The PREVENTION of child trafficking project- Cambodia (Dec 12)

by tkos on January 18, 2013

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Put a post on Facebook with a picture of a small child and you will receive thousands of people who ‘like’ to raise awareness against child trafficking. Some people will even donate money to raise this awareness.

We’ve often wondered how all this awareness stops a poor family from wanting to sell their children.

Perhaps with the money raised, some NGO’s could buy these families computers or iPad’s, then they could get Facebook and be educated in regards to the awareness of child trafficking.

Or we could just focus on the root cause- poverty. And try to provide an opportunity, not a handout, to enable these families to empower themselves.

In Kampong Spue, Cambodia, we visited an NGO called the Sao Sary Foundation (SSF), who focus on the prevention of child trafficking by creating sustainable projects for poor families in the Kampong Speu province. They also run a child protection centre where they accommodate 40 vulnerable children. In the past, they have discovered children who have been sold, bought them back from the trafficker, reunited the child with their family and then empowered the family with employment to ensure it doesn’t happen again. Suffice to say, it was an incredible insight to a very different world.

With actions speaking louder than words, SSF can boast the following achievements:

  • 4 poorest villages had identified and assisted to economic empowerment
  • 40 at high risk children and victims are in our protection centre
  • 138 vulnerable children and youths attending classes at our learning centre
  • 9 at high risk children (2 boys) have finished their secondary (2) and high (7) schools with our support. They were the first members of their family to receive higher education.
  • Over 40 cases of rapes and trafficking are assisted. Mostly are cross border trafficking.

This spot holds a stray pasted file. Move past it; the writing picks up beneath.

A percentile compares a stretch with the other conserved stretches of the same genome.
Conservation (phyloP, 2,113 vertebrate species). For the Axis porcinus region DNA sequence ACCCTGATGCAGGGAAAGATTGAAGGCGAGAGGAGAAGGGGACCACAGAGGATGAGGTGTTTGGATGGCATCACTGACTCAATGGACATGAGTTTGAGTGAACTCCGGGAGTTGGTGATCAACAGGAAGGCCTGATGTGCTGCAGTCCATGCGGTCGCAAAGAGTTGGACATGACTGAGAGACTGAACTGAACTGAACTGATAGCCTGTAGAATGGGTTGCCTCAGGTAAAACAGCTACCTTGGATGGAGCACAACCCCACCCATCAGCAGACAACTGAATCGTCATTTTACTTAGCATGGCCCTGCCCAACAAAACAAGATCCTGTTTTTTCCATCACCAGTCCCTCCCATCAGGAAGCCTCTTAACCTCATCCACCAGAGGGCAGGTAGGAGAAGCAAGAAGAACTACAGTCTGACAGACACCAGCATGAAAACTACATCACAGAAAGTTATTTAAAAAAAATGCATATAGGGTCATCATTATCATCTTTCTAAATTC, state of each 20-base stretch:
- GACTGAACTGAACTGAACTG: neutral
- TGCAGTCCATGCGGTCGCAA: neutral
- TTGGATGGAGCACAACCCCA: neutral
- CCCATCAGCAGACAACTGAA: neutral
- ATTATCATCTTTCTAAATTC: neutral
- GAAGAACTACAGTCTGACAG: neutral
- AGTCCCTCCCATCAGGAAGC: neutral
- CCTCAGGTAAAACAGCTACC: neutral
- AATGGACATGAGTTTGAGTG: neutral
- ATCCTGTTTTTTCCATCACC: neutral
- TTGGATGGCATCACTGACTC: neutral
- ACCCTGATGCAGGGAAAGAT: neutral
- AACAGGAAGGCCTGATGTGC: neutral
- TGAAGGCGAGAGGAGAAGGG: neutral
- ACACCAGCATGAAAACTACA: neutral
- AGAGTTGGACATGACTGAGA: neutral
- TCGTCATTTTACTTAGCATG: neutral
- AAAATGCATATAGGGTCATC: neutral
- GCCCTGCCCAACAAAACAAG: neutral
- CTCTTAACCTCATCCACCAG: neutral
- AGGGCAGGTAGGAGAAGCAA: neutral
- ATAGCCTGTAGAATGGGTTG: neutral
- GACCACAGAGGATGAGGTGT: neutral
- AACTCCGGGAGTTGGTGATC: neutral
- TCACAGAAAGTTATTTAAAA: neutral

• Over 100 poorest families have been supported through various means, such as micro business support, sanitation, water wells, house hold development, animal raising, vegetable gardening, employment etc
Mine victim

Former village chief, now blind and disabled due to a mine

The child traffickers highway, between Phnom Penh and Sihanoukville can easily be blind to most. If we had not stopped in the small town of Kampong Spue, some 50km from Phnom Penh, we would not have learnt about the dangers faced every day by the local children and families, the struggle to educate and open the minds of the people to potential prosperity and most importantly, the excellent work carried out by Vichetr and the volunteers at Sao Sary Foundation.

We had the fortune to visit rural villages and slums to attempt to gain an understanding as to what life can be like for a land mine victim in debt from medical bills, or a family six months after a pregnant pig had been donated via SSF and another family who had been trained to make rice cakes. It was amazing to see the difference in the quality of life when people are empowered to help themselves through opportunity, not handouts.

Mr Vichetr Uon started Sao Sary Foundation five years after his father was assassinated in 1998. Mr Sao Sary was a humanitarian and had devoted his life to helping others. Today, SSF continues that legacy.

We have proudly donated US$850 to SSF to support three families through their agriculture and livelihood program.

Find out how to volunteer or donate by clicking through the logo below

ssf 2012 logo

{ 1 comment… read it below or add one }

catherine mcnally January 18, 2013 at 11:18 am

Great stuff guys! :)

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